A few homes have been rebuilt in the year since an earthquake and tsunami roared across Japan's coastline, killing 19,000 people. But most communities remain unrecognizable, and their residents' futures uncertain. (AP Photo/David Guttenfelder)
The tsunami that slammed into Japan's coastline one year ago was merciless, sparing little in its path. Homes were reduced to rubble, cars tossed about like toys, and boats -- such as this one photographed in Kesennuma, Japan, on March 28, 2011 -- flung from the sea into streets and onto roofs. The ocean's fury, and the earthquake that preceded it, left around 19,000 people dead, hundreds of thousands homeless, and sparked the worst nuclear crisis the world had seen in a quarter century. (AP Photo/David Guttenfelder)
In this combination photo, Japanese vehicles pass through the ruins of the leveled city of Minamisanriku, Japan, on March 15, 2011, top, four days after the tsunami, and vehicles pass through the same area on Thursday, Feb. 23, 2012. (AP Photo/David Guttenfelder)
The earthquake and tsunami, which killed around 19,000 people, delivered one of their worst hits to the once-scenic, blue-collar fishing town of Minamisanriku, Japan, photographed here on March 15, 2011. The wall of water spared little in its path, sweeping away nearly every business and every job, and leaving more than half the town's residents dead or homeless. (AP Photo/David Guttenfelder)
A year after the earthquake and tsunami people across Japan and leveled this town, there are hints of progress _ the main roads are free of debris, and some temporary houses have been built. But many in Minamisanriku, and elsewhere across Japan's battered coastline, remain in a hellish state of limbo. (AP Photo/David Guttenfelder)
In this combination photo, a ship washed away by the tsunami sits in a destroyed residential neighborhood in Kesennuma, northeastern Japan, on March 28, 2011, top, and the same ship sits on the same spot on Thursday, Feb. 23, 2012. (AP Photo/David Guttenfelder)
A year after an earthquake and tsunami ravaged the country's coastline and killed around 19,000 people, many of the boats carried inland by the wall of water have been removed. But some, like this one, remain _ providing a stark reminder of nature's fearsome power. (AP Photo/David Guttenfelder File)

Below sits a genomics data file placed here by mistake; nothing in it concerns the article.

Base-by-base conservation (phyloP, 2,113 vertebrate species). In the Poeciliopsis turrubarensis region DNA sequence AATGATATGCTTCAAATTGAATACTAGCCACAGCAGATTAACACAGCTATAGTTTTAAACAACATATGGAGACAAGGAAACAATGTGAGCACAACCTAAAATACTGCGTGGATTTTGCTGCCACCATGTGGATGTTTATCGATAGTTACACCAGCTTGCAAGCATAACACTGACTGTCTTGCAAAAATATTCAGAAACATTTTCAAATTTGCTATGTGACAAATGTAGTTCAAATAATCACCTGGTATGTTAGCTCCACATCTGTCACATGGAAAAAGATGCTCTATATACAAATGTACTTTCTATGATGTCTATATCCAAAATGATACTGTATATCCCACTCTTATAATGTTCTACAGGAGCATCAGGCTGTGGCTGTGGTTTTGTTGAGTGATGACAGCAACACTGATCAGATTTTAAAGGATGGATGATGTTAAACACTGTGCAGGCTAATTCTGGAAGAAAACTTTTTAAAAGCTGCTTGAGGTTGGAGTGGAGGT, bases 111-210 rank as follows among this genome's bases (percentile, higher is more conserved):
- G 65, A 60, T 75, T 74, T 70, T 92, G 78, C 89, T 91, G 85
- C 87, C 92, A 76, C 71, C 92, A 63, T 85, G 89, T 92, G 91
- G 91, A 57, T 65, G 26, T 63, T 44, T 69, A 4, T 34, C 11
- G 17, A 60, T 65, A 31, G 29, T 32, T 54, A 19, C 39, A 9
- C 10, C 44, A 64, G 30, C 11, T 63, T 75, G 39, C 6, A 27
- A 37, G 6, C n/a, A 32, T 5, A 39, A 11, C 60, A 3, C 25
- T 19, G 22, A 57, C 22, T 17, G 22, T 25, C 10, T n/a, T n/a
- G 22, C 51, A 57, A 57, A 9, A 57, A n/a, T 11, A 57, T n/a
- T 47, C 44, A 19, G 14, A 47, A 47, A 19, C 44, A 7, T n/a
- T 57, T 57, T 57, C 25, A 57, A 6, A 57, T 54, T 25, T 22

One year later, more than 3,200 people presumed killed in the earthquake and tsunami have yet to be found. They are among the 19,000 people who lost their lives on March 11, 2011. (AP Photo/David Guttenfelder)
In this combination photo, Japanese residents of Kesennuma, northeastern Japan, pass through a road that was cleared by bulldozer through the ruins of the city on March 17, 2011, six days after the tsunami, top, and people cross the same street on Thursday, Feb. 23, 2012. (AP Photo/David Guttenfelder)
In the days after the earthquake and tsunami ravaged Japan's coastal towns, the bulldozers began to arrive, clearing away the rubble that littered the roads, such as this street in Kesennuma, Japan, photographed on March 17, 2011. Those tasked with clearing away the wreckage faced a monstrous task: towering piles of twisted metal and wood, boats perched atop roofs, mountains of family heirlooms, sodden furniture and children's toys. They also faced the grim reality that many of the 19,000 people killed lay entombed in the rubble, waiting to be discovered. (AP Photo/David Guttenfelder)
One year after a powerful tsunami battered Japan and killed around 19,000 people, the streets have been cleared and the wreckage removed from town centers. But the process of destroying all that debris has been slow, with much of it still sitting in huge mountains in temporary holding areas. (AP Photo/David Guttenfelder)